Wild About Laura
What’s wrong with “Dr. Laura” is not, as Sarah Blustain asserts, that she is “promoting the agenda of the Christian Right” (“The Stealth Politics of Laura Schlessinger,” Summer 2000). What’s wrong with “Dr. Laura” is that she violates the central tenet of all religions. The Golden Rule: Do unto others, as you would have others do unto you.
Her intemperate attacks on callers to her radio program, her rigid judgments, arrogant opinions, and out-of context citations from the Old Testament make her the very embodiment of “the Devil quoting Scripture.” Her claim that she dispenses advice not on psychological but on moral and ethical issues thinly camouflages the florid sadism she displays toward emotionally troubled people who desperately need genuine wisdom and empathic help and not more torture. Schlessinger’s ratings are a testimony to the failure of managed healthcare that forces needy people to resort to so-called “experts” on the airwaves.
Great Neck, NY
As a Jew and social worker I am confronted by two roads of thought about Dr. Laura. Granted she may be the most popular Jewish woman in America but she is not the voice of any branches of Judaism. She stands alone with her dogma. Secondly, she is not a professional mental health practitioner and does not follow any of the ethical standards professionals are charged with. So, what is she? Schlessinger is a woman dressed as a Jew so that she stands out from the rest, offering her own snake oil treatment for those who would not otherwise seek community mental health treatment. She is a gimmick that generates money into her own pockets without the best interest of humankind in mind.
Ann Arbor, MI
Eat your hearts out, you poor urban, urbane ladies of the left. She’s fun, she funny, she’s righteous and she’s right. It just tickles me to see you all go ballistic over Dr. Laura. She’s got more commonsense in her little pinky than you have in your fat tusches. Sit around and pout over her popularity; your pique is my pleasure.
I wish to applaud and commend Sarah Blustain for her fact-finding, carefully analyzing the “politics” and background of Laura Schlessinger. I’ve yet to find a colleague in the field of mental health who has liked her approach and methodology.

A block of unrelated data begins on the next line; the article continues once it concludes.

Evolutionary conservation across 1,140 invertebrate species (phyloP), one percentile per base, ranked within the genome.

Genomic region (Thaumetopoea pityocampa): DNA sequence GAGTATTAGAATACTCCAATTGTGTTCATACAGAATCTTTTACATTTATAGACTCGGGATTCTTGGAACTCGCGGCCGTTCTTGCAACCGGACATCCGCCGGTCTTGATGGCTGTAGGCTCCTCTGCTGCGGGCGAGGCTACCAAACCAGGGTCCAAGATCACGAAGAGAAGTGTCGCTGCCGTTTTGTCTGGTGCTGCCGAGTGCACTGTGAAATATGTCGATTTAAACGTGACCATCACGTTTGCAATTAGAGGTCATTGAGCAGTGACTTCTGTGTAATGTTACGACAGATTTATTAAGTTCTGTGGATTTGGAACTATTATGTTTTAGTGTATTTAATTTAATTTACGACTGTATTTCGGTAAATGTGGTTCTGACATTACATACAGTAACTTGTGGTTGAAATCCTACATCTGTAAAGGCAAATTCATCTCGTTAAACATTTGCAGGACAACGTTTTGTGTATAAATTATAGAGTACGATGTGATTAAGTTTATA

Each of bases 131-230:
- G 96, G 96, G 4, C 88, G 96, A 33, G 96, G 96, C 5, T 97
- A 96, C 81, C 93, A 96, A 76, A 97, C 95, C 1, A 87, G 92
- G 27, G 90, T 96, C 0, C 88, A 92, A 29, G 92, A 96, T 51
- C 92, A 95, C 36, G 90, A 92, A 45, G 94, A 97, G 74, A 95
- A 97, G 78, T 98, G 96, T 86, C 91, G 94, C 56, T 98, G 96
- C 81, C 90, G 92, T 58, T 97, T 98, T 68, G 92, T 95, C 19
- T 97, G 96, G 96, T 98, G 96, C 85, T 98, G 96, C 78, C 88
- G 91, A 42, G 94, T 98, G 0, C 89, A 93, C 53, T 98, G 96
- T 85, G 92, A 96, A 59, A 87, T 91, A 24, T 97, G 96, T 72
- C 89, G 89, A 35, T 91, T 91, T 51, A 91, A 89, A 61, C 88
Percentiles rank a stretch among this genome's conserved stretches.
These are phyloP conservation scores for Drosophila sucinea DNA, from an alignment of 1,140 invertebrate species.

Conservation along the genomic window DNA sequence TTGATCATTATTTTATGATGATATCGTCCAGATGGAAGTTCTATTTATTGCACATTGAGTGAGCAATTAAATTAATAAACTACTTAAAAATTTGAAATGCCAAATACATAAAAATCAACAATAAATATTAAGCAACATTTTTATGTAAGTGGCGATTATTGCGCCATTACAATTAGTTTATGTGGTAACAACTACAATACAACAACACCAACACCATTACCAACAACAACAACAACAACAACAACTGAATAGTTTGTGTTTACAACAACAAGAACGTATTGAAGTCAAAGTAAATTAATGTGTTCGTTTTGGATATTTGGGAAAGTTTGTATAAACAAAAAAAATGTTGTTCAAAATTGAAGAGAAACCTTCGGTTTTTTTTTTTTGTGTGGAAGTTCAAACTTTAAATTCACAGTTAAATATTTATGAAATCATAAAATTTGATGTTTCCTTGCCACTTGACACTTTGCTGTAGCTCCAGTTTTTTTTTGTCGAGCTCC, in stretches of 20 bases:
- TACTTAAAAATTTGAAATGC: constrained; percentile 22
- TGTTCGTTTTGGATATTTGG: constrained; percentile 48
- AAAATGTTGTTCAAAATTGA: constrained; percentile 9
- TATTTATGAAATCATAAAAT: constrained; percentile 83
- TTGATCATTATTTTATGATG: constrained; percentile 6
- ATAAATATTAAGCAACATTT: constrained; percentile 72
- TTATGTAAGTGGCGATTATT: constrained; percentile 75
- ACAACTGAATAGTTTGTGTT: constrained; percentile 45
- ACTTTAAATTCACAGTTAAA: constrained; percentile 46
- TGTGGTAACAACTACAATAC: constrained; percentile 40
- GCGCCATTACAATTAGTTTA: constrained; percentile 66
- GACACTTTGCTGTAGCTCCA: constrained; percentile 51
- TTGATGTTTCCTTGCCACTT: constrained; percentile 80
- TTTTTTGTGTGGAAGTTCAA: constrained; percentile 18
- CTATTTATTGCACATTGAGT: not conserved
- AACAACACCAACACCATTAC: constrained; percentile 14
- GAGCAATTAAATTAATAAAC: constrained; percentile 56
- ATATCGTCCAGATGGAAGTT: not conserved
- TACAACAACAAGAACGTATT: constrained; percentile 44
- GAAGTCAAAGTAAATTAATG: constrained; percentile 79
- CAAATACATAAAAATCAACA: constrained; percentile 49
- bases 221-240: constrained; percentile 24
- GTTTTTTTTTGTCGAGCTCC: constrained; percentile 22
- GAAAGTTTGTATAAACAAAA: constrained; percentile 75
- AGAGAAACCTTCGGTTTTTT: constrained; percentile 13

Sholom Bloom, Ph.D.
West Hartford, CT
I really appreciated your insightful, well-written piece on Dr. Laura, in my opinion the worst representative of Jewish values in memory. It’s true. She’s the darling of the Christian Right, and she loves it. Ach, what a pig.
Are you sure your article should not be renamed “The Stealth Politics of Lilith Magazine?” Let’s face it, you have a spin that wants to make everything Dr. Laura does wrong. Also, you missed chastising her for her main message which is to take personal responsibility for your actions instead of blaming everyone and everything else. I guess it’s hard to spin that into evil so you just skip it.
Yes, this coming from a gay man (brought up Christian, now just rather unreligious). While I’ve followed the Dr. Laura business from the early days, I didn’t want to get involved in the angry voices, but I liked that you critiqued the “Doctor’s” comments without doing name-calling and badmouthing, just sticking to facts.
The “Christian” Right and Dr. Laura are two big reasons why I and the majority of the gay community do not consider ourselves religious. It’s easy to be soured on religion because of people who, at every gay event, show up with their “God Hates Fags” signs. Thank you again for your words; to count you as a supporter to the way I live my life is encouraging.